As anywhere, the biggest danger is road traffic. Foreign visitors should look both ways before stepping into the road, or the first time you congratulate yourself on looking right will be on a one-way street with traffic from the left. Americans please note: turning cars do NOT routinely yield to pedestrians, so don't assume you can step out into a sideroad just because the lights for the main road are green. Also beware of trams, which operate both on the roads with cars and on otherwise pedestrianized streets; they creep up on you surprisingly quietly and don't stop as easily as cars!

For drivers, the speed limit is usually 30mph in town, 60mph in the countryside and 70mph on non-urban dual carriageways and motorways [divided highways and freeways] unless signs say otherwise. An amber [yellow] traffic light means roughly "stop if you can safely", flashing amber means "yield to crossing pedestrians", while red and amber showing together means "get ready to go"; there is no left (or right!) turn on red (unless there is a green filter arrow) and no requirement to stop for school buses (even the cute new American-style yellow ones). On highways you must not overtake [pass] on the left, and must always drive in the leftmost available lane (so that other people can overtake you on the right) unless you are overtaking or signs tell you otherwise. If hiring [renting] a car, note that manual [standard] transmission is the default: if you need an automatic then pre-book to make sure one is available.

History and Sightseeing

Manchester was the world's first major industrial city, and has arguable claims to be the birthplace of socialism, communism, free trade and globalisation, trades unionism [organized labor], the cooperative movement, passenger rail transport, nuclear physics and the computer. But it doesn't wear its history on its sleeve, and the casual visitor could be forgiven for realising none of this! The city has always looked forward, treating heritage as subservient to economics, and two centuries of non-stop redevelopment have created a rather American feel. But there are traces of the past everywhere if you look hard enough (upwards is usually a good direction!).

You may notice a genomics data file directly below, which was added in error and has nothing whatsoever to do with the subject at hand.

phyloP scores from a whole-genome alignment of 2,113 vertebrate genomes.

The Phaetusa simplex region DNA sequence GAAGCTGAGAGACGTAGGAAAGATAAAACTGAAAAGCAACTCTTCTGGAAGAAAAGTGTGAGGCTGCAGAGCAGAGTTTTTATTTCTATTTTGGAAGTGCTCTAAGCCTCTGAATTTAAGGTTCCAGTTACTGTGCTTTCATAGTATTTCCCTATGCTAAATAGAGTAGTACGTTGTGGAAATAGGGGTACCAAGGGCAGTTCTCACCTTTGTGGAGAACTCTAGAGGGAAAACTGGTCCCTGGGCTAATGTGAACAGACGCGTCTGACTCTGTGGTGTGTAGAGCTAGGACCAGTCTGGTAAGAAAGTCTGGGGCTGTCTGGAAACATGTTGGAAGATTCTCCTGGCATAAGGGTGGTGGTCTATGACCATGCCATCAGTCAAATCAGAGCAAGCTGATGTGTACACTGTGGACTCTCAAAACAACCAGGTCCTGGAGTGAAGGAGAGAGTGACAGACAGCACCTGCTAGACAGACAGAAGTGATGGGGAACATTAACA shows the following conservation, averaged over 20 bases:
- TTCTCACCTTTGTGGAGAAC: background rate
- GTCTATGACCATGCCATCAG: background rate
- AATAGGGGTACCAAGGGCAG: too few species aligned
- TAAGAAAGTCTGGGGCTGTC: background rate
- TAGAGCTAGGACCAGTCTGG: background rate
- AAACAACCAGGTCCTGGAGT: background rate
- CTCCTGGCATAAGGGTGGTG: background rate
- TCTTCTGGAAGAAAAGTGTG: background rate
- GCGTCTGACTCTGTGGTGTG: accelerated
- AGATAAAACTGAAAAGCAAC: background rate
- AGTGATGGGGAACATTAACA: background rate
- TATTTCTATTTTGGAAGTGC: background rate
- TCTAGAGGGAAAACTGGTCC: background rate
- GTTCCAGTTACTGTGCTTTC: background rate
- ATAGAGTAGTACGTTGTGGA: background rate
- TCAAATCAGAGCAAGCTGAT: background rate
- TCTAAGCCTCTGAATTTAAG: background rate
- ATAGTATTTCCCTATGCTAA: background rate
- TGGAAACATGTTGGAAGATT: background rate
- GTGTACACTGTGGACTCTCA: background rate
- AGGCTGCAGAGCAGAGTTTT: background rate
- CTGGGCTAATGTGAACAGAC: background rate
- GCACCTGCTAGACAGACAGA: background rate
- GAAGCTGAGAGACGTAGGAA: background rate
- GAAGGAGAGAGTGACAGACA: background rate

Here are a few of my favourites - for more attractions see the Lonely Planet or Frommer's guides.

The city is one of the best in the world for spectator sport: Greater Manchester has top flight teams in every major sport, including football [soccer] (Manchester United, Manchester City), cricket (Lancashire), rugby league (Wigan Warriors, Salford City Reds) and rugby union (Sale Sharks). If you prefer to play, there are world-class facilities for almost every sport, either in the University area or at SportCity.


The Peak District, immediately east of the city, has some of the country's best walking, cycling and climbing terrain and is easily accessible by train. There are numerous good walks from stations (circular or from one to another). For a very gentle introduction, try walking a stretch of the Peak Forest Canal towpath; it passes near stations at Romiley, Marple, Disley, New Mills Newtown, Furness Vale and Whaley Bridge, all of which have regular direct trains to Piccadilly. If feeling more energetic, take the train to Disley and follow the (signposted) Gritstone Trail as far as Lyme Park. Even in summer, the weather can change rapidly and paths are sometimes muddy, so a rainproof coat and sturdy footwear are prudent regardless of the forecast. A map is also handy: the most useful is OS Explorer OL1. If you intend to venture off the waymarked trails the map becomes essential, as do good hiking boots and possibly (in the wilder regions) a compass and the ability to use it!

Other places within easy day-trip range by train include Buxton (pleasant former spa town in the hills), Chester (well-preserved historic city), York (ditto), Liverpool (big port city with musical heritage), Blackpool (lively seaside resort), Southport (seaside resort with no sea, but lots of shops!) and Llandudno (more refined seaside resort in Wales, pronounced something like "kthlan-DID-no"). A day-trip to London is feasible, but may mean travelling on very expensive peak-time trains. With a weekend to spare to you can go almost anywhere on the British mainland, although for Cornwall or Northern Scotland you would spend most of the time travelling.